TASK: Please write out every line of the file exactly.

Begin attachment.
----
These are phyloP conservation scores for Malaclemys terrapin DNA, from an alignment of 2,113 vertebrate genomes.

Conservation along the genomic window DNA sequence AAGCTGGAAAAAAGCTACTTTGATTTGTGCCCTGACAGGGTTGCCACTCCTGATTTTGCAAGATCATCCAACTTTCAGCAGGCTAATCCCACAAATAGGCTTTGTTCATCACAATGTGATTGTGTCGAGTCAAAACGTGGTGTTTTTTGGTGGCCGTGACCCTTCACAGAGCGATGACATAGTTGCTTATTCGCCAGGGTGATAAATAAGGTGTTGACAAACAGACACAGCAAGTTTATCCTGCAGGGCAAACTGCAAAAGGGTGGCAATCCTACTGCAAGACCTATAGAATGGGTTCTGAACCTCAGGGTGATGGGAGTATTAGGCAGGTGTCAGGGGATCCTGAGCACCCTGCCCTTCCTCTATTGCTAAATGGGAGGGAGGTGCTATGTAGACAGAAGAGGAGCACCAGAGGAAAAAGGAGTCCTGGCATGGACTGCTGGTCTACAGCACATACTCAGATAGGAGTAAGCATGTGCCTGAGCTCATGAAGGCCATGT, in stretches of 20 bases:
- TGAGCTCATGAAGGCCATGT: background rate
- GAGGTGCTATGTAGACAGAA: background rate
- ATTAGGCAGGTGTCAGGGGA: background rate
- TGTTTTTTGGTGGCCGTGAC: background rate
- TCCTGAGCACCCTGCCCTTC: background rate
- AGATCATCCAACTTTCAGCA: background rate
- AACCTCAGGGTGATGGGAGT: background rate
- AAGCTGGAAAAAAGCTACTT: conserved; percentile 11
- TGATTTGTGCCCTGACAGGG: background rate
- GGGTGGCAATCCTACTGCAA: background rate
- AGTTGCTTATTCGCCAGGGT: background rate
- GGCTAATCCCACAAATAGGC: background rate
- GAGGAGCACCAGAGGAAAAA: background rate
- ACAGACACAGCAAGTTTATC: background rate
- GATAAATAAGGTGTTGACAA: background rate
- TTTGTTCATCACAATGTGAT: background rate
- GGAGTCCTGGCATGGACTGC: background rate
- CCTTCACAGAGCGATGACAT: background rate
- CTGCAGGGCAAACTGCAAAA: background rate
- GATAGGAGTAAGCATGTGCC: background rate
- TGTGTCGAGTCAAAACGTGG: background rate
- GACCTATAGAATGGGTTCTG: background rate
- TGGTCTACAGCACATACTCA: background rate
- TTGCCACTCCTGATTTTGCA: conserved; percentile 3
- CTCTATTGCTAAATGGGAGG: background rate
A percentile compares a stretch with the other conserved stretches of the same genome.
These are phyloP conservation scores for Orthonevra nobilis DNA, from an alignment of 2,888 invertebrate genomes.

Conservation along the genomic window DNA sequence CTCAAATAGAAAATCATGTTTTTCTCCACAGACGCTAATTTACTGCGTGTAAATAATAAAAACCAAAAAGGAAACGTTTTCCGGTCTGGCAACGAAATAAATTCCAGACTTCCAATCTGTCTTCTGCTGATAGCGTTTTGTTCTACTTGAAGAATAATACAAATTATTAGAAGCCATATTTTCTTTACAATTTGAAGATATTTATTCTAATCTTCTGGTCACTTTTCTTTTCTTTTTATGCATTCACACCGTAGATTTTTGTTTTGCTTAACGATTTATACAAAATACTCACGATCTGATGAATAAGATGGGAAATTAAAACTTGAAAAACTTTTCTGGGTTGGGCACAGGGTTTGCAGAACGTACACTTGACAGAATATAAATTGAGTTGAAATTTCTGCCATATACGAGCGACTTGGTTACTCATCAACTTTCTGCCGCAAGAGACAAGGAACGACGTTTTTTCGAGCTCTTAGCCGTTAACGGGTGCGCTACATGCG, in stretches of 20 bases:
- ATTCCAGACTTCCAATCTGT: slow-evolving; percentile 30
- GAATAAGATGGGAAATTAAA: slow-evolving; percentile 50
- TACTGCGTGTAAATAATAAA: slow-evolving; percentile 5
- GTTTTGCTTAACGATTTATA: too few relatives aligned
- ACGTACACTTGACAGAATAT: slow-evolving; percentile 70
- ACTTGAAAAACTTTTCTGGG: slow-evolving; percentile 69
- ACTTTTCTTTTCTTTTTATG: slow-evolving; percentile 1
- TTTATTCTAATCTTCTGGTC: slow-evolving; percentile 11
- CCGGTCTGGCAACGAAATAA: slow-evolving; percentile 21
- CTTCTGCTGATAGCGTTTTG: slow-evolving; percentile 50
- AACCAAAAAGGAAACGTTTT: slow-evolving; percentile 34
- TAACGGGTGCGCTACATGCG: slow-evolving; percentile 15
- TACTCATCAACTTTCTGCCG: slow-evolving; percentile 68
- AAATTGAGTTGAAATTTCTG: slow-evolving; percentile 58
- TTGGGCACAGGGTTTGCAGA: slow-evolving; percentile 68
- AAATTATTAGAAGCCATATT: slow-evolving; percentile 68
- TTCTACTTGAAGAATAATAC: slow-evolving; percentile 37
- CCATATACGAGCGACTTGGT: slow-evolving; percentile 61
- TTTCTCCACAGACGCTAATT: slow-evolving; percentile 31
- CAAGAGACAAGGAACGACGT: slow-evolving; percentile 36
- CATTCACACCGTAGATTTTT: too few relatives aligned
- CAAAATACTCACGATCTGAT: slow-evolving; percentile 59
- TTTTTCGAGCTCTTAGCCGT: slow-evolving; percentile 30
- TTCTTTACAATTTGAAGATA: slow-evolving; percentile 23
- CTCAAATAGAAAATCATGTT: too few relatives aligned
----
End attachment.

These are phyloP conservation scores for Malaclemys terrapin DNA, from an alignment of 2,113 vertebrate genomes.

Conservation along the genomic window DNA sequence AAGCTGGAAAAAAGCTACTTTGATTTGTGCCCTGACAGGGTTGCCACTCCTGATTTTGCAAGATCATCCAACTTTCAGCAGGCTAATCCCACAAATAGGCTTTGTTCATCACAATGTGATTGTGTCGAGTCAAAACGTGGTGTTTTTTGGTGGCCGTGACCCTTCACAGAGCGATGACATAGTTGCTTATTCGCCAGGGTGATAAATAAGGTGTTGACAAACAGACACAGCAAGTTTATCCTGCAGGGCAAACTGCAAAAGGGTGGCAATCCTACTGCAAGACCTATAGAATGGGTTCTGAACCTCAGGGTGATGGGAGTATTAGGCAGGTGTCAGGGGATCCTGAGCACCCTGCCCTTCCTCTATTGCTAAATGGGAGGGAGGTGCTATGTAGACAGAAGAGGAGCACCAGAGGAAAAAGGAGTCCTGGCATGGACTGCTGGTCTACAGCACATACTCAGATAGGAGTAAGCATGTGCCTGAGCTCATGAAGGCCATGT, in stretches of 20 bases:
- TGAGCTCATGAAGGCCATGT: background rate
- GAGGTGCTATGTAGACAGAA: background rate
- ATTAGGCAGGTGTCAGGGGA: background rate
- TGTTTTTTGGTGGCCGTGAC: background rate
- TCCTGAGCACCCTGCCCTTC: background rate
- AGATCATCCAACTTTCAGCA: background rate
- AACCTCAGGGTGATGGGAGT: background rate
- AAGCTGGAAAAAAGCTACTT: conserved; percentile 11
- TGATTTGTGCCCTGACAGGG: background rate
- GGGTGGCAATCCTACTGCAA: background rate
- AGTTGCTTATTCGCCAGGGT: background rate
- GGCTAATCCCACAAATAGGC: background rate
- GAGGAGCACCAGAGGAAAAA: background rate
- ACAGACACAGCAAGTTTATC: background rate
- GATAAATAAGGTGTTGACAA: background rate
- TTTGTTCATCACAATGTGAT: background rate
- GGAGTCCTGGCATGGACTGC: background rate
- CCTTCACAGAGCGATGACAT: background rate
- CTGCAGGGCAAACTGCAAAA: background rate
- GATAGGAGTAAGCATGTGCC: background rate
- TGTGTCGAGTCAAAACGTGG: background rate
- GACCTATAGAATGGGTTCTG: background rate
- TGGTCTACAGCACATACTCA: background rate
- TTGCCACTCCTGATTTTGCA: conserved; percentile 3
- CTCTATTGCTAAATGGGAGG: background rate
A percentile compares a stretch with the other conserved stretches of the same genome.
These are phyloP conservation scores for Orthonevra nobilis DNA, from an alignment of 2,888 invertebrate genomes.

Conservation along the genomic window DNA sequence CTCAAATAGAAAATCATGTTTTTCTCCACAGACGCTAATTTACTGCGTGTAAATAATAAAAACCAAAAAGGAAACGTTTTCCGGTCTGGCAACGAAATAAATTCCAGACTTCCAATCTGTCTTCTGCTGATAGCGTTTTGTTCTACTTGAAGAATAATACAAATTATTAGAAGCCATATTTTCTTTACAATTTGAAGATATTTATTCTAATCTTCTGGTCACTTTTCTTTTCTTTTTATGCATTCACACCGTAGATTTTTGTTTTGCTTAACGATTTATACAAAATACTCACGATCTGATGAATAAGATGGGAAATTAAAACTTGAAAAACTTTTCTGGGTTGGGCACAGGGTTTGCAGAACGTACACTTGACAGAATATAAATTGAGTTGAAATTTCTGCCATATACGAGCGACTTGGTTACTCATCAACTTTCTGCCGCAAGAGACAAGGAACGACGTTTTTTCGAGCTCTTAGCCGTTAACGGGTGCGCTACATGCG, in stretches of 20 bases:
- ATTCCAGACTTCCAATCTGT: slow-evolving; percentile 30
- GAATAAGATGGGAAATTAAA: slow-evolving; percentile 50
- TACTGCGTGTAAATAATAAA: slow-evolving; percentile 5
- GTTTTGCTTAACGATTTATA: too few relatives aligned
- ACGTACACTTGACAGAATAT: slow-evolving; percentile 70
- ACTTGAAAAACTTTTCTGGG: slow-evolving; percentile 69
- ACTTTTCTTTTCTTTTTATG: slow-evolving; percentile 1
- TTTATTCTAATCTTCTGGTC: slow-evolving; percentile 11
- CCGGTCTGGCAACGAAATAA: slow-evolving; percentile 21
- CTTCTGCTGATAGCGTTTTG: slow-evolving; percentile 50
- AACCAAAAAGGAAACGTTTT: slow-evolving; percentile 34
- TAACGGGTGCGCTACATGCG: slow-evolving; percentile 15
- TACTCATCAACTTTCTGCCG: slow-evolving; percentile 68
- AAATTGAGTTGAAATTTCTG: slow-evolving; percentile 58
- TTGGGCACAGGGTTTGCAGA: slow-evolving; percentile 68
- AAATTATTAGAAGCCATATT: slow-evolving; percentile 68
- TTCTACTTGAAGAATAATAC: slow-evolving; percentile 37
- CCATATACGAGCGACTTGGT: slow-evolving; percentile 61
- TTTCTCCACAGACGCTAATT: slow-evolving; percentile 31
- CAAGAGACAAGGAACGACGT: slow-evolving; percentile 36
- CATTCACACCGTAGATTTTT: too few relatives aligned
- CAAAATACTCACGATCTGAT: slow-evolving; percentile 59
- TTTTTCGAGCTCTTAGCCGT: slow-evolving; percentile 30
- TTCTTTACAATTTGAAGATA: slow-evolving; percentile 23
- CTCAAATAGAAAATCATGTT: too few relatives aligned